Alongside the progression of her research, we see the flashbacks of her friendship with Franny, from its beginning until its ugly dissolution. Middle school, as Suzy’s elder brother constantly reminds her, is hell, and the particular cruelties of this age group are captured in Benjamin’s straightforward but elegant prose. It’s a time when childhood friendships can all too easily crack under the forces of changing interests and peer pressure – the desire to be cool, to fit in, to be like the other girls – and unlike many other explorations of this topic (I was reminded of Frances O’Roark Dowell’s The Secret Language of Girls and Mariah Fredericks’s The True Meaning of Cleavage), there’s no hope for reconciliation at the end of this.

The ideal reading range is ages ten to fourteen, with the usual caveat that a good book is a good book is a good book. Adults who adored RJ Palacio’s Wonder or Rebecca Stead’s When You Reach Me will love this, too.

(originally published at[...])

Mad Girl
Mad Girl
Price: £7.49

13 of 14 people found the following review helpful
5.0 out of 5 stars OCD, bulimia, drug abuse, toxic relationships, humour & hope, 15 Jun. 2016
This review is from: Mad Girl (Kindle Edition)
“… mental illness does not always fit the binary, black-and-white terms given to it in the media, books and films. This is also why it is such a bastard. It is good at hiding, evading capture, putting on a show. It is the world’s greatest actor.”
Mental illness memoirs are often written by those in the public eye, who type earnestly about their time spent in bed or struggling without ever addressing the fact that despite their health issues, their lives have hints of glamour and privilege that are completely ignored in their narrative of suffering. It’s not that these things make you immune to mental illness, of course, but they do mean that it’s easier to afford a doctor, or counselling, or time off work. Working-class sufferers of mental illness don’t write books about it; we don’t seem to be interested in that.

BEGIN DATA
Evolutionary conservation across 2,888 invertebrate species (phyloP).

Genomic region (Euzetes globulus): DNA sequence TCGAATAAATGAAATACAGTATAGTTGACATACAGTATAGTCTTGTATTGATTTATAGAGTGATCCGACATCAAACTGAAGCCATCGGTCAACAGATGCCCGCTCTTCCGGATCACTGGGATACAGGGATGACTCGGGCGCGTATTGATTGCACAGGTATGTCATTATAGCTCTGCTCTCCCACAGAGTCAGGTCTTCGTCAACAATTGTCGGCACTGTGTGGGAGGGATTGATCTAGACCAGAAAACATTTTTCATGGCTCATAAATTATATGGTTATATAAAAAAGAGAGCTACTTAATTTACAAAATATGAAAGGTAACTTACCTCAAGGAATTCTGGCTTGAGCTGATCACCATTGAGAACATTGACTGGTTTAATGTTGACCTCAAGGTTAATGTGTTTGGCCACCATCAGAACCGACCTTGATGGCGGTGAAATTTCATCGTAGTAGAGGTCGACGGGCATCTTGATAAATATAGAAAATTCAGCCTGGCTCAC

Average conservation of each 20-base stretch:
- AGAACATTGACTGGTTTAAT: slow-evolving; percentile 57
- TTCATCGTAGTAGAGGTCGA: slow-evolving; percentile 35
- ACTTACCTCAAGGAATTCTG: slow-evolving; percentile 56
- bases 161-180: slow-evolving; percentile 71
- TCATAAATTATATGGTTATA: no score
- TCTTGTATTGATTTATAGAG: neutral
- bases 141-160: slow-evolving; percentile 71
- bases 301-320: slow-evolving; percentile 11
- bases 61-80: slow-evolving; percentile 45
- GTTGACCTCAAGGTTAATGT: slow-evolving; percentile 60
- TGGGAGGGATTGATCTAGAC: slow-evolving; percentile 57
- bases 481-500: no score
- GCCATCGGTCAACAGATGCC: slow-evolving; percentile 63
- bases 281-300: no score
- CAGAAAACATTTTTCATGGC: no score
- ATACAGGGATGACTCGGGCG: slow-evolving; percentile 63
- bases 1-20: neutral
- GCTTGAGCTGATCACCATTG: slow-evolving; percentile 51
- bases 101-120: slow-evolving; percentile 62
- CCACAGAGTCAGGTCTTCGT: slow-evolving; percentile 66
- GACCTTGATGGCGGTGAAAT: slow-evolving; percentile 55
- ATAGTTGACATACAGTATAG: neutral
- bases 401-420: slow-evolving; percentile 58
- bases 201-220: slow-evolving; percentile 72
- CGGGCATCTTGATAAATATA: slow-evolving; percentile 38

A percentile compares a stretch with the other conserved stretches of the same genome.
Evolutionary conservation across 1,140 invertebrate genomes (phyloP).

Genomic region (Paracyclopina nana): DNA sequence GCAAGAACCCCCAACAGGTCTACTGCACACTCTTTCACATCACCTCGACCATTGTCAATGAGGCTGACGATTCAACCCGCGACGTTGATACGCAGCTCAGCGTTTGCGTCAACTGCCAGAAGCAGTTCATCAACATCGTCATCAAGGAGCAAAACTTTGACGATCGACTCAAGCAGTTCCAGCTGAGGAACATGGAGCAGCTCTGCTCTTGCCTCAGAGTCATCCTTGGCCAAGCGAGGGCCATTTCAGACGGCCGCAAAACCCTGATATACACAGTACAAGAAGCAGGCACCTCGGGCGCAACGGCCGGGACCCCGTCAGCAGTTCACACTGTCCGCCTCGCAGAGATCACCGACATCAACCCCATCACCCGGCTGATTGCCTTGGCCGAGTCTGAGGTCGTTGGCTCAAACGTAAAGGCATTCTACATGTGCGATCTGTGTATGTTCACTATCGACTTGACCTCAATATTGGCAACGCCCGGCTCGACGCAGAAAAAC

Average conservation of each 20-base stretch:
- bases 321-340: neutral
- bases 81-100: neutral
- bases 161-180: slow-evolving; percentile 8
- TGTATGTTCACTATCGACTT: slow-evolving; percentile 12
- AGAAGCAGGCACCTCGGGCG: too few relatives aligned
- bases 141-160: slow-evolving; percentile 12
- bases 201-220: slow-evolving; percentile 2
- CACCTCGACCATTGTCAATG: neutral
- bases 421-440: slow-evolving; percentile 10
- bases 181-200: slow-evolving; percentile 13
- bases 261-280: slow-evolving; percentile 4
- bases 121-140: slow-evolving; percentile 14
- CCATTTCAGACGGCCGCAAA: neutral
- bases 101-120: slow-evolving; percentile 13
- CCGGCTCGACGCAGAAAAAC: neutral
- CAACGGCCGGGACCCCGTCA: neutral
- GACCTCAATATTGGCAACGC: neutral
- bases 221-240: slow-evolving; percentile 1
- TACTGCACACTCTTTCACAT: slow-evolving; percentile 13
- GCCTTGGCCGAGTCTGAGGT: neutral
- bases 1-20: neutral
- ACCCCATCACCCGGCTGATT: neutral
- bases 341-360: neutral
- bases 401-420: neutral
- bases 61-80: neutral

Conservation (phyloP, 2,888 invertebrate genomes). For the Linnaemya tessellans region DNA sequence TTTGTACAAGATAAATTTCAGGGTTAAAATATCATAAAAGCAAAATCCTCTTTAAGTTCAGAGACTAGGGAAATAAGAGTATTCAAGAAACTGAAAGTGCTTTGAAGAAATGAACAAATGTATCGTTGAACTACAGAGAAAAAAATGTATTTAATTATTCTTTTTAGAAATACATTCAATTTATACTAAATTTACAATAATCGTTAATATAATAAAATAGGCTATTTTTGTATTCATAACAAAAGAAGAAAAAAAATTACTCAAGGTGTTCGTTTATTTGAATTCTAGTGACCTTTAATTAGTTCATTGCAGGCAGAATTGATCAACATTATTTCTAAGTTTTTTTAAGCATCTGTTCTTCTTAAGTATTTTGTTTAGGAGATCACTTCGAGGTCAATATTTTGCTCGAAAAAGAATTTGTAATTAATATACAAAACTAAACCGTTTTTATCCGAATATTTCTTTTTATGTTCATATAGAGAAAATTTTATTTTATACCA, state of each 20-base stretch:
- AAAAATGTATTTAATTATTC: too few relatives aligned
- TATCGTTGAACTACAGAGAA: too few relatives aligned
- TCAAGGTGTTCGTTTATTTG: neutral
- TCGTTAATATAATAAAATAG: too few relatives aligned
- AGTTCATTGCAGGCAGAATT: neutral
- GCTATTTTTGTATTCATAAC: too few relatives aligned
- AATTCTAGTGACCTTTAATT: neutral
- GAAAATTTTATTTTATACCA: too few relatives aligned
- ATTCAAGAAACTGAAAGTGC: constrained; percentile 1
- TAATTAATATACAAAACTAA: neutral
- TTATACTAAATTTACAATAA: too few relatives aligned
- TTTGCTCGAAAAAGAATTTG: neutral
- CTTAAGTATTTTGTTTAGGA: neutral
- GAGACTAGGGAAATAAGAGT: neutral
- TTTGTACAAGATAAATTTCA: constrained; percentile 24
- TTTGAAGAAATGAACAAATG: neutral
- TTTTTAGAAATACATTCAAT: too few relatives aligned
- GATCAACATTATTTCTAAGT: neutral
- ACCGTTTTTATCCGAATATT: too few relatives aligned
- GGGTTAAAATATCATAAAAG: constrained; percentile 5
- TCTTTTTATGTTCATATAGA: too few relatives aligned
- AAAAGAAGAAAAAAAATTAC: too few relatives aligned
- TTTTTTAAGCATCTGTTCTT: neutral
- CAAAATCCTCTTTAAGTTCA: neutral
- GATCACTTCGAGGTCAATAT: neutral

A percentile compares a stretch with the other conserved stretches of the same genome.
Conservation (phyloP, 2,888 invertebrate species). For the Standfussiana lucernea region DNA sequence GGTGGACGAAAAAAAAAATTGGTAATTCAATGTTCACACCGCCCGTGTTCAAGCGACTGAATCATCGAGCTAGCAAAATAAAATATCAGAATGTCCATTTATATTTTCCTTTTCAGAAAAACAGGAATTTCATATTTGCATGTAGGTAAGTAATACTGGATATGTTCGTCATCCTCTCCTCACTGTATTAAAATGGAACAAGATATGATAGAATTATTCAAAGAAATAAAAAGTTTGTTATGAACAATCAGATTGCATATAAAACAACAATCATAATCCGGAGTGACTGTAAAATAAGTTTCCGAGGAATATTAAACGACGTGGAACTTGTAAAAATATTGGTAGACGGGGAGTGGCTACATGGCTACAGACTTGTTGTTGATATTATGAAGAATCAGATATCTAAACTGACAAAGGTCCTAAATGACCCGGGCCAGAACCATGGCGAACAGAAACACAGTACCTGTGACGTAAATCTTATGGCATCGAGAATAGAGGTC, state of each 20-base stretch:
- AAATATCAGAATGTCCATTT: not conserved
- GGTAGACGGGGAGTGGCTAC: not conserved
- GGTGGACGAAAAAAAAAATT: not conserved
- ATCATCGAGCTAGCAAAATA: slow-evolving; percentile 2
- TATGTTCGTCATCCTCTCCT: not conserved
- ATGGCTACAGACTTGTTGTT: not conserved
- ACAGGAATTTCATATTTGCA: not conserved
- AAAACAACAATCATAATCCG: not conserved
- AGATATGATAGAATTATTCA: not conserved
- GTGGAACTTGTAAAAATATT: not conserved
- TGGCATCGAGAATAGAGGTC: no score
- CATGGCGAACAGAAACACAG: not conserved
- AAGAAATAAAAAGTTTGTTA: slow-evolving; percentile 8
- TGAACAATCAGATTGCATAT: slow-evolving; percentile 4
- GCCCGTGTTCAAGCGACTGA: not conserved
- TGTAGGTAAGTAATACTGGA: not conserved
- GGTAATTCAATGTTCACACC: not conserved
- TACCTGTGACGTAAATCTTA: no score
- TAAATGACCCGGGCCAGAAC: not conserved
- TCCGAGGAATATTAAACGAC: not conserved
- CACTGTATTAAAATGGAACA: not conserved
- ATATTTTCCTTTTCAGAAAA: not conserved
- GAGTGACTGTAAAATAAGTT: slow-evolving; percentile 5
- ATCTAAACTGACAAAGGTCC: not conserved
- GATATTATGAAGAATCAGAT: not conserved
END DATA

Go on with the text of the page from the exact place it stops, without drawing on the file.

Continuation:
Bryony Gordon, successful columnist with the Sunday Telegraph, deviates from the typical pattern not because of her lack of privilege – this is a lady doing well for herself – but because she acknowledges that even as she was in a very dark hole mentally, her work was going well. She writes about the fun stuff, about how her drug and alcohol dependency facilitated both socialising for work and penning cheeky columns about her life as a ‘single lady’. Though, as she admits, the older one gets in this role, the more awkward it becomes and the more pitying looks one gets: “No single woman in her thirties wants to be described as a character. We should – it’s good to be a character, much better than relying solely on your looks – but we don’t.”

This is Gordon’s second memoir, but it’s her first to address the OCD that kicked in aged twelve and had her on medication by age seventeen. Despite the severity of this condition – and she conveys the repetitive, terrifying, unstoppable thoughts expertly on the page – she also handles it with a lightness of touch and casual asides, cheerfully acknowledging her worries about her alopecia preoccupying her over things like bringing the iron to work so that she won’t have to worry about it having been left on. She is scared all of the time: worried she’s done something terrible despite all evidence to the contrary. Worried she’s capable of it.

This is the origin point of other problems that plague her throughout her twenties and thirties. She develops an eating disorder, reflecting that, “My body had never felt like mine, not really. I realise that now, with age and lines and fat and the tiniest bit of wisdom. Does any young woman feel as if her body is hers, anyway?” Making herself throw up feels normal, yet it also must be hidden. On the surface it looks like she’s doing well. Later, when she recovers from this and stops taking cocaine, the weight gain is visibly disapproved of by various peers, even as she is healthier and happier. We don’t mind how unhappy women are if they’re thin, after all.